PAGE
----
Book Reviews

‘The best moments in reading are when you come across something - a thought, a feeling, a way of looking at things - which you had thought special and particular to you. And now, here it is, set down by someone else, a person you have never met, someone even who is long dead. And it is as if a hand has come out, and taken yours.’ Alan Bennett

“Many a book is like a key to unknown chambers within the castle of one’s own self.” ― Franz Kafka

Monday, 17 September 2018

Reading round-up August 2018


Reading round-up - August 2018 

I thought I'd be able to get back to posting more regularly but it's been ages again unfortunately. As I've not written any full reviews I thought I'd share a taste of what was a very good reading month for me in August. There was a lovely variety in what I read, everything was enjoyable,  and it was great to read such a quantity as well. I wish I could manage this every month but sadly that doesn't happen. I've read little in September so far, although the one novel I've finished thus far - A Ladder to the Sky by John Boyne - was absolutely brilliant and I'd highly recommend it. I read some lovely illustrated children's books, a graphic novel, crime fiction, and a selection of other fiction - historical and contemporary, even some poetry. Additionally there was a compelling memoir, and a very welcome and supportive book on surviving the modern world. Some mostly brief thoughts on them.


The Disappearance of Adèle Bedeau - Graeme Macrae Burnet has become a new favourite author since, earlier this year, I read his brilliant novel His Bloody Project, whilst  on holiday up in Scotland. I've since read his other two novels and thoroughly enjoyed both. 

Notes on a Nervous Planet - Matt Haig's book Reasons to Stay Alive (my review is here) was a wonderfully supportive and sympathetic read which I found an awful lot of strength from and this is another book which takes an honest look at the pressures of the modern world and the struggles we may have with it and gives support and hope in coping.

The Case of the Missing Hippo (Fabio the World's Greatest Flamingo Detective 1) - This book is fabulous fun and a very enjoyable read, what a clever imagination.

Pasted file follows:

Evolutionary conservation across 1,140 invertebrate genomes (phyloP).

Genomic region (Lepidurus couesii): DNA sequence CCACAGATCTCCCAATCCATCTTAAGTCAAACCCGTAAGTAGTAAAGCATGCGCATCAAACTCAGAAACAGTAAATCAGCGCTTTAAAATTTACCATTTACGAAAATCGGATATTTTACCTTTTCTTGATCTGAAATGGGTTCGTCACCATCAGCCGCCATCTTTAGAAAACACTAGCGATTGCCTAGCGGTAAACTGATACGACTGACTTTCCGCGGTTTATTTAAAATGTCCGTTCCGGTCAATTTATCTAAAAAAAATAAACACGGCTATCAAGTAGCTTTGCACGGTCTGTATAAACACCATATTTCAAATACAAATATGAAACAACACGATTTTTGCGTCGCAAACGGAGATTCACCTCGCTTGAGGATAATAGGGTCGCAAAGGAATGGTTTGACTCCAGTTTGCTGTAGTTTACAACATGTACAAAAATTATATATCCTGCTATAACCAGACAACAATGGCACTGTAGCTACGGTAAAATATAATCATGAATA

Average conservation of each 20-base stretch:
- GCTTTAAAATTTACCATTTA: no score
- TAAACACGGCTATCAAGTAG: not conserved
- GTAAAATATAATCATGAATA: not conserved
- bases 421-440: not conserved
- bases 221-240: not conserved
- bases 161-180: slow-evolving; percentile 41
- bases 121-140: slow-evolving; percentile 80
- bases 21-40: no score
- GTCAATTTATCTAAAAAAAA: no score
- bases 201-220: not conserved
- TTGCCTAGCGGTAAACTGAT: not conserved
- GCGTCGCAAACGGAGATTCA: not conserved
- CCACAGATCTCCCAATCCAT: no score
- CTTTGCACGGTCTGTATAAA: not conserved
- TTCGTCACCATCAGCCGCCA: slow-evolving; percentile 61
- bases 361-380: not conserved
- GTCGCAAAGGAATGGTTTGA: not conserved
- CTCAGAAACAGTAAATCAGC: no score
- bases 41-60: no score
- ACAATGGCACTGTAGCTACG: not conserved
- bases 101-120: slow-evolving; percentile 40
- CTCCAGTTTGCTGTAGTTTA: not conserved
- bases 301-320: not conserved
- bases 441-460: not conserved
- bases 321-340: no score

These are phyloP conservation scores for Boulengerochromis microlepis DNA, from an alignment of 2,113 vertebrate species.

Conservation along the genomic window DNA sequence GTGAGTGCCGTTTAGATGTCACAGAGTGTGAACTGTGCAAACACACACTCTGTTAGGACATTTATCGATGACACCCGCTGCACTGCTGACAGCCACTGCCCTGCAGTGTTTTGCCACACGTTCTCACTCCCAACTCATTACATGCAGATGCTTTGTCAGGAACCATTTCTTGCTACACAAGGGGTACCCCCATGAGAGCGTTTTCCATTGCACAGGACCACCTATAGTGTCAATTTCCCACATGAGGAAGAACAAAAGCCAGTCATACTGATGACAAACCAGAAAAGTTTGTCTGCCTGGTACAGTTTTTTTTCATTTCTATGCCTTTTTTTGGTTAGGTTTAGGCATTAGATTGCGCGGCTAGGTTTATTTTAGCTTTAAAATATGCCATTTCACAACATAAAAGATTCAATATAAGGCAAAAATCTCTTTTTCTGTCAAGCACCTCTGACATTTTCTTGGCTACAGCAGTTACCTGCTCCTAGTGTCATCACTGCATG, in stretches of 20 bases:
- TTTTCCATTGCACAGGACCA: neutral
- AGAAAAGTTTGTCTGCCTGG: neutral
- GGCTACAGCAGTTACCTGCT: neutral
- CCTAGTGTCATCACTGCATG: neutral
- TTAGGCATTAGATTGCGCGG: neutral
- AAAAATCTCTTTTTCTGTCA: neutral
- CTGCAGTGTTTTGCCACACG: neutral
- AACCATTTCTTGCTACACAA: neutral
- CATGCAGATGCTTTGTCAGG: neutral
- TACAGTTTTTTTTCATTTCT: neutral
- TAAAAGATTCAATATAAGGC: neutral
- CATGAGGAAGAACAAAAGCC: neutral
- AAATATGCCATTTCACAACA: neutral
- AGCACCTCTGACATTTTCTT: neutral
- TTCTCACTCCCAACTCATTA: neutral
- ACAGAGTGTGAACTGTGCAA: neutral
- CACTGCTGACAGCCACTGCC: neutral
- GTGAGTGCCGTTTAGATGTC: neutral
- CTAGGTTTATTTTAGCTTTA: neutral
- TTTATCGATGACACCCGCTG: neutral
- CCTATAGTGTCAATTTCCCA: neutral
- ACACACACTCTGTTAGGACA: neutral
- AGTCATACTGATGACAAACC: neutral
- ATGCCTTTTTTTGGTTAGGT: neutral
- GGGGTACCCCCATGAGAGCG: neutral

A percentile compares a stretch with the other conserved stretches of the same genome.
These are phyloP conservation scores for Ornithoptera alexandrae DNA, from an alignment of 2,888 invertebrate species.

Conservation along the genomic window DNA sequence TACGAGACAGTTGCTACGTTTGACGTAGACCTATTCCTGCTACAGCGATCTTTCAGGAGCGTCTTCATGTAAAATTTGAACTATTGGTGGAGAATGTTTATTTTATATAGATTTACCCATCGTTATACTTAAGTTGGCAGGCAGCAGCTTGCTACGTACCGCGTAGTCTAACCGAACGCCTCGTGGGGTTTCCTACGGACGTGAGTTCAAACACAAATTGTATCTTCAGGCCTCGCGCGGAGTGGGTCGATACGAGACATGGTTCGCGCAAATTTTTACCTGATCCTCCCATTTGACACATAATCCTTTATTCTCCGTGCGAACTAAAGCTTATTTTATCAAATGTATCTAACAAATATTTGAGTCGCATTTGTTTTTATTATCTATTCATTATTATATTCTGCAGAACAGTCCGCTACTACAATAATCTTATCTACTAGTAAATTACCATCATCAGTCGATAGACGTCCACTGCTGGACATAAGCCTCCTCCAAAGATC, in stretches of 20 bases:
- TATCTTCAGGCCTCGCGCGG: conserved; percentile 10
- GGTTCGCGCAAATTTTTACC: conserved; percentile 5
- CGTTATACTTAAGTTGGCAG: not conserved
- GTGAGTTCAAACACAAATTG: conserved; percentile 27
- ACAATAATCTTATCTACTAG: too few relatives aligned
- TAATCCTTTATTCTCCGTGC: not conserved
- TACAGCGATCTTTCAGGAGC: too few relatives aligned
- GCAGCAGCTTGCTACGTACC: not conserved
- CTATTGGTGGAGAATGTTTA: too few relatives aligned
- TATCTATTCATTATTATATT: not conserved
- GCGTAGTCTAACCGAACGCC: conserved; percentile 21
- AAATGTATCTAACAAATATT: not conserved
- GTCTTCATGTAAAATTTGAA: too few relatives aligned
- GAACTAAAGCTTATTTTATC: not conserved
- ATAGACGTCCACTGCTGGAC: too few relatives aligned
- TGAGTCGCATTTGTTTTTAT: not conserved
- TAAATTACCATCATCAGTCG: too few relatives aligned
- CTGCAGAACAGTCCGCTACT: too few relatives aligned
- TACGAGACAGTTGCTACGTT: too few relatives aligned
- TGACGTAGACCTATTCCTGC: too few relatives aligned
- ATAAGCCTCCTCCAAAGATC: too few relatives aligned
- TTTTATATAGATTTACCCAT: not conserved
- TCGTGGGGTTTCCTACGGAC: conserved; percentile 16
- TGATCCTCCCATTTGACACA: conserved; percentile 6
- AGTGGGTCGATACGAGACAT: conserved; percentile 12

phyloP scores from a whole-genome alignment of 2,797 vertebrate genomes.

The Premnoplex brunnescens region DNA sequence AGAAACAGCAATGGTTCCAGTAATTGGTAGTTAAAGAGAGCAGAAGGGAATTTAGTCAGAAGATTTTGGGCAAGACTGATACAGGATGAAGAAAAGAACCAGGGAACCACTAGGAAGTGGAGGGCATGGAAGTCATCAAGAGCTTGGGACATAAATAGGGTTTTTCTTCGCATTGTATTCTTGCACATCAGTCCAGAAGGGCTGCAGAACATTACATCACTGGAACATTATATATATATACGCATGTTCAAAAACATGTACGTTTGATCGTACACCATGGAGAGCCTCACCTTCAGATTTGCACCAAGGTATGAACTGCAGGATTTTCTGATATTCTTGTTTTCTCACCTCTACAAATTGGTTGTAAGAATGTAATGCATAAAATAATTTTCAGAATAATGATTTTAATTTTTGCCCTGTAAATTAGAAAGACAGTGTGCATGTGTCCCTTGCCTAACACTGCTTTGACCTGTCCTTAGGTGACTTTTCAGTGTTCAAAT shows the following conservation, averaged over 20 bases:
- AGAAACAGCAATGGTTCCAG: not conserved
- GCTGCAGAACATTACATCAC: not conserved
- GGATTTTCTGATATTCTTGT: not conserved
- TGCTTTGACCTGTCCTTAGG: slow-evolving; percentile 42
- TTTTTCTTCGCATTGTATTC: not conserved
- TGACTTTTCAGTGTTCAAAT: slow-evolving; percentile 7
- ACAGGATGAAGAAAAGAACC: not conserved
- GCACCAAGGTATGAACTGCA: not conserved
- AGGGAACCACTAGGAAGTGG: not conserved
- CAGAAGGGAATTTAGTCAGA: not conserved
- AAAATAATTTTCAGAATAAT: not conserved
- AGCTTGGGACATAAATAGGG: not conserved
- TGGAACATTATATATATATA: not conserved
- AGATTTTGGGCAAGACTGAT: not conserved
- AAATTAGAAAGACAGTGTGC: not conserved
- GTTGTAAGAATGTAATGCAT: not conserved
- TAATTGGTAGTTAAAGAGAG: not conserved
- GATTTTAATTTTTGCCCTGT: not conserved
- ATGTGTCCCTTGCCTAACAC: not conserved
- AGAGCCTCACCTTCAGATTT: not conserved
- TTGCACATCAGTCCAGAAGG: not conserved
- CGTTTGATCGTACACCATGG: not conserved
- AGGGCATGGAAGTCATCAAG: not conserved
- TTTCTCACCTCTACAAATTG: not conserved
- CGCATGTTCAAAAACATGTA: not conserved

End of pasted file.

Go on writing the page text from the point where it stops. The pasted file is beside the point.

I Am, I Am, I Am I love Maggie O'Farrell's novels, and really enjoyed this series of 'brushes with death', if enjoyed is the right word. I enjoyed her writing once again, though these many close scrapes are at times frightening, she has come through so much. 

You Sad Feminist - I heard about this poet on Jean's - Bookish Thoughts - book tube channel and thought it sounded up my street, and then I watched a video of the author  Megan Beech reading some of her poetry aloud and was very impressed, as I was when I read this collection. 

The Yark - A children's book I found whilst browsing in Foyles, it caught my eye, translated from French and published in New Zealand, it's a story I enjoyed though be warned it certainly has a dark edge to it. 

The Book Case - Lots to love in this and I will look out for more. Some fab characters especially Daphne. I liked the illustrations a lot. A fair bit of action and adventure to the story.

The Poet's Dog - This is a lovely story that says so much about love/friendship and kindness in so few words. And the main character and narrator is a dog. Perfect.

Stay Where You Are and then LeaveI loved this story from beginning to end, it was moving and very well told. I was sad to leave the characters behind and am wondering what happened to them all next.

Rooftoppers - This was a magical read! I had a tear in my eye at the end. Not sure how I missed this before. 

All We Shall Know'We merged over time into one person, I think, and it's easy to be cruel to oneself.'

I've previously read one book by this author, The Spinning Heart, which I absolutely loved, so I did go into this new book with high expectations I suppose, and I wasn't disappointed. Whilst I think overall I still would say I loved The Spinning Heart most, I absolutely loved reading Donal Ryan's beautiful, lyrical writing again here in All We Shall Know, with his often acutely painful but so on the nose observations about people and about relationships of love and youth and promise gone so bitter and so wrong. I just feel he has a brilliant grasp on people and on what makes people's hearts soar with joy and what absolutely tears people apart in themselves and from each other. I think his writing is at times a class apart and sometimes I stop and reread a sentence or passage numerous times in awe of it.